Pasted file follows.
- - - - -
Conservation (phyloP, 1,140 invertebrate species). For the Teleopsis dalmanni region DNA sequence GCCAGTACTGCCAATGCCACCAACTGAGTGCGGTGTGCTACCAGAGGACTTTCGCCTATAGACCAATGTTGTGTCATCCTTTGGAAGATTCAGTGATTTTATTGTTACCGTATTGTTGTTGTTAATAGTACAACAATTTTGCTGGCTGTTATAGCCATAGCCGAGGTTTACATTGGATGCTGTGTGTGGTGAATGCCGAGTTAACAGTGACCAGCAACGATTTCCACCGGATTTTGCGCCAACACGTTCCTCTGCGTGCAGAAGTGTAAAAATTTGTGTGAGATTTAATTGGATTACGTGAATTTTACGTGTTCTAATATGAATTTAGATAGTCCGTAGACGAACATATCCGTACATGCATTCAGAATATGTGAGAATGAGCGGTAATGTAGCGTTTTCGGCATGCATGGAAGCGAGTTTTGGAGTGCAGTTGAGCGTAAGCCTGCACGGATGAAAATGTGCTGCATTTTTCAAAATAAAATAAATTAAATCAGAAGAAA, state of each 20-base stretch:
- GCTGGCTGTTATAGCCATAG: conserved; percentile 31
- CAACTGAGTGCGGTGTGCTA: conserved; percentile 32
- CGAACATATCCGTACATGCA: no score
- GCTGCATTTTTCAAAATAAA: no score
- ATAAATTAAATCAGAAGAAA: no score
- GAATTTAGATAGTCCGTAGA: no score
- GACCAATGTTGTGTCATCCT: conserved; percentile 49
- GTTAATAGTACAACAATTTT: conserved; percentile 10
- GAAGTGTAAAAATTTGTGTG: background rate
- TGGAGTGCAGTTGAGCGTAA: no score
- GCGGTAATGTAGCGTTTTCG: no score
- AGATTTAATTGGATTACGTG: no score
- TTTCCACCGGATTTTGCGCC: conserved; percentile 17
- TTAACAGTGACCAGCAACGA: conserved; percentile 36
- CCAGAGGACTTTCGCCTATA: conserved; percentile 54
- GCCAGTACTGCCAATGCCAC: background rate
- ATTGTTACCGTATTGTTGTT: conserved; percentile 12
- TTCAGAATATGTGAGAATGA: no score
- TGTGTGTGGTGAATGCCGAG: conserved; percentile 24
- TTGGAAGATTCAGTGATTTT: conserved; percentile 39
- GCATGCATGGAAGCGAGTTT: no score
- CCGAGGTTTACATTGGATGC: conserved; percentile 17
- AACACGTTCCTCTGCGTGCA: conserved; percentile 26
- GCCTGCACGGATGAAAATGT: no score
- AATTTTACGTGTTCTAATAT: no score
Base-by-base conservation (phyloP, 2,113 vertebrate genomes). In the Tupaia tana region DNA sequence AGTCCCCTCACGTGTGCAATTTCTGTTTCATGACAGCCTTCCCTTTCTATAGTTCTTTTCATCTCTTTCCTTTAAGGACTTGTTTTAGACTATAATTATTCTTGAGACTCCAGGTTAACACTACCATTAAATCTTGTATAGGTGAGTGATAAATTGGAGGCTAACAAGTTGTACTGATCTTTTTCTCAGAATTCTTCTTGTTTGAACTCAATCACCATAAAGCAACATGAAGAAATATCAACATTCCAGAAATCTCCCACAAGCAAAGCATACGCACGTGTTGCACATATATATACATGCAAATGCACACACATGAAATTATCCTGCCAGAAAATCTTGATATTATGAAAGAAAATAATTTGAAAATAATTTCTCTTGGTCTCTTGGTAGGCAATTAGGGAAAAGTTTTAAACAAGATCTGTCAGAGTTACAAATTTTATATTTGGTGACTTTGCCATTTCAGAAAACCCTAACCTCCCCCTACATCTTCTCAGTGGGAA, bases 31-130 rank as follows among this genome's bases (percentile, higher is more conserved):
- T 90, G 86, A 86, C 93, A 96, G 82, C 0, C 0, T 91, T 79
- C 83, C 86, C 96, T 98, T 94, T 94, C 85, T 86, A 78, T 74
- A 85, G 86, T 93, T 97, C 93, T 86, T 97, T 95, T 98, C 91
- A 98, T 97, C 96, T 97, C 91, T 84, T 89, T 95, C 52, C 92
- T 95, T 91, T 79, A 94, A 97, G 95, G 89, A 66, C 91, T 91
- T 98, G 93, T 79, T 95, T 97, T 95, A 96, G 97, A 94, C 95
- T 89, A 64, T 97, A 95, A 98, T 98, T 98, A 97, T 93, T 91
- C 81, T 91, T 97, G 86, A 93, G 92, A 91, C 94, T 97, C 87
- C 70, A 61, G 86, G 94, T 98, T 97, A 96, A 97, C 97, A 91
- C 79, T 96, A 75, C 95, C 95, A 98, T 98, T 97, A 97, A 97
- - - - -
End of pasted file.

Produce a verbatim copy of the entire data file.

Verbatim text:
Conservation (phyloP, 1,140 invertebrate species). For the Teleopsis dalmanni region DNA sequence GCCAGTACTGCCAATGCCACCAACTGAGTGCGGTGTGCTACCAGAGGACTTTCGCCTATAGACCAATGTTGTGTCATCCTTTGGAAGATTCAGTGATTTTATTGTTACCGTATTGTTGTTGTTAATAGTACAACAATTTTGCTGGCTGTTATAGCCATAGCCGAGGTTTACATTGGATGCTGTGTGTGGTGAATGCCGAGTTAACAGTGACCAGCAACGATTTCCACCGGATTTTGCGCCAACACGTTCCTCTGCGTGCAGAAGTGTAAAAATTTGTGTGAGATTTAATTGGATTACGTGAATTTTACGTGTTCTAATATGAATTTAGATAGTCCGTAGACGAACATATCCGTACATGCATTCAGAATATGTGAGAATGAGCGGTAATGTAGCGTTTTCGGCATGCATGGAAGCGAGTTTTGGAGTGCAGTTGAGCGTAAGCCTGCACGGATGAAAATGTGCTGCATTTTTCAAAATAAAATAAATTAAATCAGAAGAAA, state of each 20-base stretch:
- GCTGGCTGTTATAGCCATAG: conserved; percentile 31
- CAACTGAGTGCGGTGTGCTA: conserved; percentile 32
- CGAACATATCCGTACATGCA: no score
- GCTGCATTTTTCAAAATAAA: no score
- ATAAATTAAATCAGAAGAAA: no score
- GAATTTAGATAGTCCGTAGA: no score
- GACCAATGTTGTGTCATCCT: conserved; percentile 49
- GTTAATAGTACAACAATTTT: conserved; percentile 10
- GAAGTGTAAAAATTTGTGTG: background rate
- TGGAGTGCAGTTGAGCGTAA: no score
- GCGGTAATGTAGCGTTTTCG: no score
- AGATTTAATTGGATTACGTG: no score
- TTTCCACCGGATTTTGCGCC: conserved; percentile 17
- TTAACAGTGACCAGCAACGA: conserved; percentile 36
- CCAGAGGACTTTCGCCTATA: conserved; percentile 54
- GCCAGTACTGCCAATGCCAC: background rate
- ATTGTTACCGTATTGTTGTT: conserved; percentile 12
- TTCAGAATATGTGAGAATGA: no score
- TGTGTGTGGTGAATGCCGAG: conserved; percentile 24
- TTGGAAGATTCAGTGATTTT: conserved; percentile 39
- GCATGCATGGAAGCGAGTTT: no score
- CCGAGGTTTACATTGGATGC: conserved; percentile 17
- AACACGTTCCTCTGCGTGCA: conserved; percentile 26
- GCCTGCACGGATGAAAATGT: no score
- AATTTTACGTGTTCTAATAT: no score
Base-by-base conservation (phyloP, 2,113 vertebrate genomes). In the Tupaia tana region DNA sequence AGTCCCCTCACGTGTGCAATTTCTGTTTCATGACAGCCTTCCCTTTCTATAGTTCTTTTCATCTCTTTCCTTTAAGGACTTGTTTTAGACTATAATTATTCTTGAGACTCCAGGTTAACACTACCATTAAATCTTGTATAGGTGAGTGATAAATTGGAGGCTAACAAGTTGTACTGATCTTTTTCTCAGAATTCTTCTTGTTTGAACTCAATCACCATAAAGCAACATGAAGAAATATCAACATTCCAGAAATCTCCCACAAGCAAAGCATACGCACGTGTTGCACATATATATACATGCAAATGCACACACATGAAATTATCCTGCCAGAAAATCTTGATATTATGAAAGAAAATAATTTGAAAATAATTTCTCTTGGTCTCTTGGTAGGCAATTAGGGAAAAGTTTTAAACAAGATCTGTCAGAGTTACAAATTTTATATTTGGTGACTTTGCCATTTCAGAAAACCCTAACCTCCCCCTACATCTTCTCAGTGGGAA, bases 31-130 rank as follows among this genome's bases (percentile, higher is more conserved):
- T 90, G 86, A 86, C 93, A 96, G 82, C 0, C 0, T 91, T 79
- C 83, C 86, C 96, T 98, T 94, T 94, C 85, T 86, A 78, T 74
- A 85, G 86, T 93, T 97, C 93, T 86, T 97, T 95, T 98, C 91
- A 98, T 97, C 96, T 97, C 91, T 84, T 89, T 95, C 52, C 92
- T 95, T 91, T 79, A 94, A 97, G 95, G 89, A 66, C 91, T 91
- T 98, G 93, T 79, T 95, T 97, T 95, A 96, G 97, A 94, C 95
- T 89, A 64, T 97, A 95, A 98, T 98, T 98, A 97, T 93, T 91
- C 81, T 91, T 97, G 86, A 93, G 92, A 91, C 94, T 97, C 87
- C 70, A 61, G 86, G 94, T 98, T 97, A 96, A 97, C 97, A 91
- C 79, T 96, A 75, C 95, C 95, A 98, T 98, T 97, A 97, A 97